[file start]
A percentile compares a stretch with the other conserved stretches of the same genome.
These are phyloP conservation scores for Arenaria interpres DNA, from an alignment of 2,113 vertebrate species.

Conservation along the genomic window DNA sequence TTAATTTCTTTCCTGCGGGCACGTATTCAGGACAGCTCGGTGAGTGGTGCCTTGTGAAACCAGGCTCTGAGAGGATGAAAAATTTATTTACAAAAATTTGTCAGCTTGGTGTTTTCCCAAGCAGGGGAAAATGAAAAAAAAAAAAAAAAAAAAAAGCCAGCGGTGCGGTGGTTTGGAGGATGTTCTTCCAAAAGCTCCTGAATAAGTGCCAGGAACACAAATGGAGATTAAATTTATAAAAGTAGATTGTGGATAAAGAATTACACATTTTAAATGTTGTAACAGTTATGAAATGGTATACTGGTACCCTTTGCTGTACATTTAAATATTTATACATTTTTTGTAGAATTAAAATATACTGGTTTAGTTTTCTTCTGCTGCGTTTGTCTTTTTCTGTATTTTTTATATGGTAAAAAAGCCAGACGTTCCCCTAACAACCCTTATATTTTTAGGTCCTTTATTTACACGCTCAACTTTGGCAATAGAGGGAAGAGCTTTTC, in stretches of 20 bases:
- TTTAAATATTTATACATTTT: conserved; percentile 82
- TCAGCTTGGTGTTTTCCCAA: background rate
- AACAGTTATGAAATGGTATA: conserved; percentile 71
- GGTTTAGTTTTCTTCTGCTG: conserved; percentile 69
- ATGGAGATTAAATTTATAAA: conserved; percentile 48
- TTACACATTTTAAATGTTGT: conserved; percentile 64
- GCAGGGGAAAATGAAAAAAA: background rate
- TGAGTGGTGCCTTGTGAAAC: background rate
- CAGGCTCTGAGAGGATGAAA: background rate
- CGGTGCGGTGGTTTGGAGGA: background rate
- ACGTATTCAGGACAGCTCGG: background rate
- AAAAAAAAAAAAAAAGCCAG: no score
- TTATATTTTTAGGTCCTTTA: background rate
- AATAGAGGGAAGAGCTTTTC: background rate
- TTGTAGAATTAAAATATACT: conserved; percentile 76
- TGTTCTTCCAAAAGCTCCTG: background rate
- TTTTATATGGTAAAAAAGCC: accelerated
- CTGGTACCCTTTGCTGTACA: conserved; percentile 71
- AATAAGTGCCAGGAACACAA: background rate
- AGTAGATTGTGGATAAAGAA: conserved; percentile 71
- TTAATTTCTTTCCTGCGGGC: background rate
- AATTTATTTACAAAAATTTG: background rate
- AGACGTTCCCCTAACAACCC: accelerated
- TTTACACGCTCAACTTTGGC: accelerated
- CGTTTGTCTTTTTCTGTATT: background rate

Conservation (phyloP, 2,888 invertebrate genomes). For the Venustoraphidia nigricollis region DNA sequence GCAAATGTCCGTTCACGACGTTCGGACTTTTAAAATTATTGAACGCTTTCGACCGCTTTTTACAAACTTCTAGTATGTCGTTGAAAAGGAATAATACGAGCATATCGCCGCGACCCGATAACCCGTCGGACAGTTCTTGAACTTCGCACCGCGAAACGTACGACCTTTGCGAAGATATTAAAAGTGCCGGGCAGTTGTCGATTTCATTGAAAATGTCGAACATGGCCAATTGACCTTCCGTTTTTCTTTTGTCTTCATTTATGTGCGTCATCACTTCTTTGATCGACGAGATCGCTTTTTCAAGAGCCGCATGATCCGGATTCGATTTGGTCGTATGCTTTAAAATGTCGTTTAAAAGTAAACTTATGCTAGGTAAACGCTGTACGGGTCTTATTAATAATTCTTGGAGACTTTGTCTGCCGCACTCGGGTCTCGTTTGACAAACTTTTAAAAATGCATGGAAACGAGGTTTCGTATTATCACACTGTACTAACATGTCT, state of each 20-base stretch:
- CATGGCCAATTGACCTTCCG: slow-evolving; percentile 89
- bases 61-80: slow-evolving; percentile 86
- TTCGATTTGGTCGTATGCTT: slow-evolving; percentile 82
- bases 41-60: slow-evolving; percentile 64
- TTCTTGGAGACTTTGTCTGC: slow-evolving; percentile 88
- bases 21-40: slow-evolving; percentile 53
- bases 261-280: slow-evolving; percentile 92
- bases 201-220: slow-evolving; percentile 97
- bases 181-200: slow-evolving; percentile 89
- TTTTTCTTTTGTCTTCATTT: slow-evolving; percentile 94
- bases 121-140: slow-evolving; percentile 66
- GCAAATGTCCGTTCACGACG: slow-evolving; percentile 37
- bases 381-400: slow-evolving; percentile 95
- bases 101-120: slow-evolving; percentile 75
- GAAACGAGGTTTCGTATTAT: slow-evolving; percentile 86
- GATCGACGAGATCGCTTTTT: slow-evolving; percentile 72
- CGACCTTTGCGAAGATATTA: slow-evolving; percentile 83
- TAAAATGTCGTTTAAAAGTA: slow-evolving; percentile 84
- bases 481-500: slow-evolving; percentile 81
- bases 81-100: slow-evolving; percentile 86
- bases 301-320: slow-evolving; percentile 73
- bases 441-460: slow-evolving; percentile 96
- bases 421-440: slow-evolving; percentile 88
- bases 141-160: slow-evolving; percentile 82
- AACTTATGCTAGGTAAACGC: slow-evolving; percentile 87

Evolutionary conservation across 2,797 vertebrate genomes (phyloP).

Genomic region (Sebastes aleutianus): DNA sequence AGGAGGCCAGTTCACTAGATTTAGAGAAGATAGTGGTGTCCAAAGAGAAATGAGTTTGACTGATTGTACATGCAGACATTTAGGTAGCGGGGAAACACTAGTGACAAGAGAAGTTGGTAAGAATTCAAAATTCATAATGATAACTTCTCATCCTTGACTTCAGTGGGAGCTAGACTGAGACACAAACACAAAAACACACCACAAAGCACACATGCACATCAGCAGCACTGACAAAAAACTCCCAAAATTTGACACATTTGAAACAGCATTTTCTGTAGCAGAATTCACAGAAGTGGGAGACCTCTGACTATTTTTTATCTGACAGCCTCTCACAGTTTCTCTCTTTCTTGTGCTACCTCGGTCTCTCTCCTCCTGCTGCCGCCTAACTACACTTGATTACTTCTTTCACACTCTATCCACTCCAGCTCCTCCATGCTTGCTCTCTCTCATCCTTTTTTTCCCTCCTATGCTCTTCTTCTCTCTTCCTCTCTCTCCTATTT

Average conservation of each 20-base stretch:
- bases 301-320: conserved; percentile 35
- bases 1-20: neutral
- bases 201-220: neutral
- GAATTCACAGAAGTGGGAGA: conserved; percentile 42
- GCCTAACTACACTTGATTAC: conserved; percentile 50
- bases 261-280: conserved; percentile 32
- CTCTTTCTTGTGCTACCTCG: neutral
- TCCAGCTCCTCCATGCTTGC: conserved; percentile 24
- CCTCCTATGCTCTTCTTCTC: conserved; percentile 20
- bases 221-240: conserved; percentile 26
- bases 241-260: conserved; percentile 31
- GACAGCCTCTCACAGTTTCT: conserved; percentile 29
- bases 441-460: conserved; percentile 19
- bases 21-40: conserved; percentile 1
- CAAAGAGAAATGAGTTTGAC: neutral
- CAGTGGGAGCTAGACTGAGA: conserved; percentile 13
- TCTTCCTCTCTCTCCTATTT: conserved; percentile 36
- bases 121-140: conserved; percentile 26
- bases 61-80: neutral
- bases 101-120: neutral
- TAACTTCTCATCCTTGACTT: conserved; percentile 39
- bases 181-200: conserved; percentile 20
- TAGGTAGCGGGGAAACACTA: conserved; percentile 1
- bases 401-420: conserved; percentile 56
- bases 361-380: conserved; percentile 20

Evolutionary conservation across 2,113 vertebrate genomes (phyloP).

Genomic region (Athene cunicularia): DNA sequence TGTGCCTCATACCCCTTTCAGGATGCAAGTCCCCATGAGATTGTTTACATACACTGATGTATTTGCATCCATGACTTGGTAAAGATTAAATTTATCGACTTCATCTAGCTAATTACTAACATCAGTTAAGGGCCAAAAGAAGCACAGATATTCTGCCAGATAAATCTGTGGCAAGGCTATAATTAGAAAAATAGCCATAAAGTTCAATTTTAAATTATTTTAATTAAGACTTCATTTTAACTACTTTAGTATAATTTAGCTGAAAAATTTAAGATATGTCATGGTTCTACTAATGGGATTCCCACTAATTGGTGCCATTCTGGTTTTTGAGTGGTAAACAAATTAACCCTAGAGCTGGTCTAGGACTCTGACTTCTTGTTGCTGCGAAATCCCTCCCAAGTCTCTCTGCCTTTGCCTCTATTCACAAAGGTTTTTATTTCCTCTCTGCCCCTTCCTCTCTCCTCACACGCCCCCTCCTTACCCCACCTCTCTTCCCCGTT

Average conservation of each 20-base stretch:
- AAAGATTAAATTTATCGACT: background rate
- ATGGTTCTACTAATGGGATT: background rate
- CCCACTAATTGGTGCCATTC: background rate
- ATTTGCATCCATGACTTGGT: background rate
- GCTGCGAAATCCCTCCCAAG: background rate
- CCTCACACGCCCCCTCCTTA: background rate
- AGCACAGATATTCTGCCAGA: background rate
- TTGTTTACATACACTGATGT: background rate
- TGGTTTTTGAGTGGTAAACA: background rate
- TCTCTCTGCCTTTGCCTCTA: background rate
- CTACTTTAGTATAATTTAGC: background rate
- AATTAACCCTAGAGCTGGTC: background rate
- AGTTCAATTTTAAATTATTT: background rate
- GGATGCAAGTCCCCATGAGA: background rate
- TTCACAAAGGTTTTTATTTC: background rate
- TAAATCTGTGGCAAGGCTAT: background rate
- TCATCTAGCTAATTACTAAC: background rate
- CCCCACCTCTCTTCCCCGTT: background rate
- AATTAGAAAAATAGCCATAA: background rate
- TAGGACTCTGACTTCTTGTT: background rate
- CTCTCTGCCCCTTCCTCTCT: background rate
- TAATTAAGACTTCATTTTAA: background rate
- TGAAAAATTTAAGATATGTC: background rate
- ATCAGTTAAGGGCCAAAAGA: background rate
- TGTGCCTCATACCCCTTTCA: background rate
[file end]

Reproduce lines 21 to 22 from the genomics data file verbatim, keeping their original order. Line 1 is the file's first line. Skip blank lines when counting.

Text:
- CTGGTACCCTTTGCTGTACA: conserved; percentile 71
- AATAAGTGCCAGGAACACAA: background rate